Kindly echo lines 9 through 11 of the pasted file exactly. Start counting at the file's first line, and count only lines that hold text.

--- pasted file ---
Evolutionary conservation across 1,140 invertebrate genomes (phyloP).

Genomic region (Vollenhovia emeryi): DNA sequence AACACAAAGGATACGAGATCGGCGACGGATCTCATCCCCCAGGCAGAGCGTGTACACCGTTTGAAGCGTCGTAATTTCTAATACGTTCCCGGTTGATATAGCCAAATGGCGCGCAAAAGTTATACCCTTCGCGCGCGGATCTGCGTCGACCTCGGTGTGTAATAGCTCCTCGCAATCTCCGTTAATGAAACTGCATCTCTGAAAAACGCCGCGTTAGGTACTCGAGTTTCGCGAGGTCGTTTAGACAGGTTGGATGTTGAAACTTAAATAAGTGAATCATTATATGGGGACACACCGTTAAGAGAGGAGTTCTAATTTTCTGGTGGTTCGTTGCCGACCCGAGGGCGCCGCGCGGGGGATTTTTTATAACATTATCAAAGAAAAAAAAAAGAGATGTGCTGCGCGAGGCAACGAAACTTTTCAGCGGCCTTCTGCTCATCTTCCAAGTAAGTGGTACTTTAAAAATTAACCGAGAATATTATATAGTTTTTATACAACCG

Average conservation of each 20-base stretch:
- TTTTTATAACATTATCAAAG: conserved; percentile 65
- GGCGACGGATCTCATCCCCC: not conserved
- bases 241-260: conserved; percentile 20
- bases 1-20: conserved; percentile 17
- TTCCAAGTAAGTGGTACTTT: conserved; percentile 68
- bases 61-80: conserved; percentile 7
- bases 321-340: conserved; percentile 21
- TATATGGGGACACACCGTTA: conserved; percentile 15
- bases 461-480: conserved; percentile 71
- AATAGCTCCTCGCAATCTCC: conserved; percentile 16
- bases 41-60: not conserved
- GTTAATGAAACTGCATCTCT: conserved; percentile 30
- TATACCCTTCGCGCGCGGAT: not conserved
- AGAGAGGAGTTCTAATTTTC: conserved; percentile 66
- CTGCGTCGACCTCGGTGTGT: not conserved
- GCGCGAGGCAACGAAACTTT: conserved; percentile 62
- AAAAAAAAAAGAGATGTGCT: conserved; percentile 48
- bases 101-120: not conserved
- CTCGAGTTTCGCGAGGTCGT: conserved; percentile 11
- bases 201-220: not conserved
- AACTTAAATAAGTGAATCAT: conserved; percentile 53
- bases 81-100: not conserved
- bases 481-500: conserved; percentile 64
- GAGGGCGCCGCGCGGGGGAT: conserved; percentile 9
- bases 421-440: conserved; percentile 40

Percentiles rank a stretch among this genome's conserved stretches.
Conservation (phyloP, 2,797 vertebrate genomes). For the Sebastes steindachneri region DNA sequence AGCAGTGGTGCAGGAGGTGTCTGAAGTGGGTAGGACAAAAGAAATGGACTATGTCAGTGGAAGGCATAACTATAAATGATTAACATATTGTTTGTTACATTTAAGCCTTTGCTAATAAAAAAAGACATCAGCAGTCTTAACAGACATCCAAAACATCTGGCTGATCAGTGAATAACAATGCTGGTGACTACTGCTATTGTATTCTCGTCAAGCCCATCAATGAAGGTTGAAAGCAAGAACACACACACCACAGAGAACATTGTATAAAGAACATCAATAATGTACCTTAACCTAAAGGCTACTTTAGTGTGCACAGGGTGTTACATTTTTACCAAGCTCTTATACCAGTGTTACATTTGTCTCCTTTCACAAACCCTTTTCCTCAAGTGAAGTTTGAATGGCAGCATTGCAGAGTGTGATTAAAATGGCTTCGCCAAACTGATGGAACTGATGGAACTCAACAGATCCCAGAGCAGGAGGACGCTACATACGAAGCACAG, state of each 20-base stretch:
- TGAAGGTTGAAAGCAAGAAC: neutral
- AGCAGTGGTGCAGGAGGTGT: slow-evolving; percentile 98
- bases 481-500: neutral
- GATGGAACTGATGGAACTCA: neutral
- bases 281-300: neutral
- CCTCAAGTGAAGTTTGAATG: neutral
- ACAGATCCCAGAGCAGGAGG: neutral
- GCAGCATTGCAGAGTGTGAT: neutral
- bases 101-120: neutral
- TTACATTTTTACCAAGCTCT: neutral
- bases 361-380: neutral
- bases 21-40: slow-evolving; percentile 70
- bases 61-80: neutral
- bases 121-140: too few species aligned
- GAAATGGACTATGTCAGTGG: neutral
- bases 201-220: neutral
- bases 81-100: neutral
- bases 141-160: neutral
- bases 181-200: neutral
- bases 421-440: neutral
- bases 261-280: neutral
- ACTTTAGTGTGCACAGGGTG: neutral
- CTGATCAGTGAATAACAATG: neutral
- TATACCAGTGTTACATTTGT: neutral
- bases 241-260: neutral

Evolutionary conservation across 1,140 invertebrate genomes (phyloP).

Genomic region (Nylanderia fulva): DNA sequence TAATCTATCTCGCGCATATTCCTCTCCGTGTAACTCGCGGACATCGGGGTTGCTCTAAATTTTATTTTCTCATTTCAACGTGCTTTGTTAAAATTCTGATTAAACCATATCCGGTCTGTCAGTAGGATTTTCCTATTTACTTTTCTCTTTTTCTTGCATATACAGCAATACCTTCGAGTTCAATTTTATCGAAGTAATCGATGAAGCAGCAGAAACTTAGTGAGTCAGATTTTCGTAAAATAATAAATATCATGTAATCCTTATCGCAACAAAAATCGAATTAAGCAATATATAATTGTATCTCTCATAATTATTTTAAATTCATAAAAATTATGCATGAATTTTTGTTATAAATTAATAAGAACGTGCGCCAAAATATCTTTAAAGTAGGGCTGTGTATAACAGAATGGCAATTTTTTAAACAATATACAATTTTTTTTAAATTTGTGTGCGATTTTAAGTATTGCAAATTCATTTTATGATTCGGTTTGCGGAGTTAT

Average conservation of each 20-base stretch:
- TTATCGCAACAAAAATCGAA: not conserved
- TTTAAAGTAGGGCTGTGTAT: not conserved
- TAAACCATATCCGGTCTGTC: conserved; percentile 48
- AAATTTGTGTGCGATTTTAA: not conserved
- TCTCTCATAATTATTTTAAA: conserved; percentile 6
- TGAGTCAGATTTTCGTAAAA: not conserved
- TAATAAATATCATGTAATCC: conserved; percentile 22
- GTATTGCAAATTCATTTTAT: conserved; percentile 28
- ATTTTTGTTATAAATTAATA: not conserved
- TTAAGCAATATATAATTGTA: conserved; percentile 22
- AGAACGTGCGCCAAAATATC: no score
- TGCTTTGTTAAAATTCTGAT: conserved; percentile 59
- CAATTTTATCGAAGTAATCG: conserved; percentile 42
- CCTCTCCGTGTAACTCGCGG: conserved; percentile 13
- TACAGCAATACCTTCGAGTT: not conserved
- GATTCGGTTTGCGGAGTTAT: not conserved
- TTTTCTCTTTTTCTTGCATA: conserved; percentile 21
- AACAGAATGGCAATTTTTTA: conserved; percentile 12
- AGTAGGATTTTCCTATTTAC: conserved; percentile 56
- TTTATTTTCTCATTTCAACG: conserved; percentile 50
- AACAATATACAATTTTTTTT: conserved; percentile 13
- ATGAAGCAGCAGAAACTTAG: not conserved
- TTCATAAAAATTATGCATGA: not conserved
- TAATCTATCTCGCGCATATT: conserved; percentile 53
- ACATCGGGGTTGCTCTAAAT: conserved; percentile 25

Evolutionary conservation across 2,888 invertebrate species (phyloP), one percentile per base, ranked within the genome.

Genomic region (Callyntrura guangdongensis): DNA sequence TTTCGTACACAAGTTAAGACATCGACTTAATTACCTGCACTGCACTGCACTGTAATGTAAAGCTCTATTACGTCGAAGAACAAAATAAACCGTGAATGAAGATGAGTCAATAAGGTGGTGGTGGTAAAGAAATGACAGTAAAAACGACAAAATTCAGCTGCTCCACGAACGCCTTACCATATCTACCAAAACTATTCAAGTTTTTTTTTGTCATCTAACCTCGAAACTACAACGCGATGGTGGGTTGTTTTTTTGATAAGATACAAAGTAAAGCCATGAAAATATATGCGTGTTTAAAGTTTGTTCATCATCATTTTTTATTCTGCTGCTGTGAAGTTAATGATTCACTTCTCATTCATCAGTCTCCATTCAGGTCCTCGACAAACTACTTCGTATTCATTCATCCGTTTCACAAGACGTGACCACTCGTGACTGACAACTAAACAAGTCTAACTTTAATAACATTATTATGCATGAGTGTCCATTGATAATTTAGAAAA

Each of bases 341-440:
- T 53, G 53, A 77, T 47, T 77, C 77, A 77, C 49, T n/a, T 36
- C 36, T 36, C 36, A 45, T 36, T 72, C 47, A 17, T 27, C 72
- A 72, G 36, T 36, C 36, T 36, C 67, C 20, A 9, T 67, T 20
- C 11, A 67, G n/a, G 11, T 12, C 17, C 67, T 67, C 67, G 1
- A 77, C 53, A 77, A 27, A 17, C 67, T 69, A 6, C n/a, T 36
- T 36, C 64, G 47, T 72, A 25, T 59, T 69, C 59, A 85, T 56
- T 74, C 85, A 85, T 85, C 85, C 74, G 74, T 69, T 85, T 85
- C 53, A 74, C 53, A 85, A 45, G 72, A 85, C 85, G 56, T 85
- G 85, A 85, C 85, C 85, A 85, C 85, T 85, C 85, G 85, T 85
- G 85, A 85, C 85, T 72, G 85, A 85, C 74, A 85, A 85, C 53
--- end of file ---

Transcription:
- bases 61-80: conserved; percentile 7
- bases 321-340: conserved; percentile 21
- TATATGGGGACACACCGTTA: conserved; percentile 15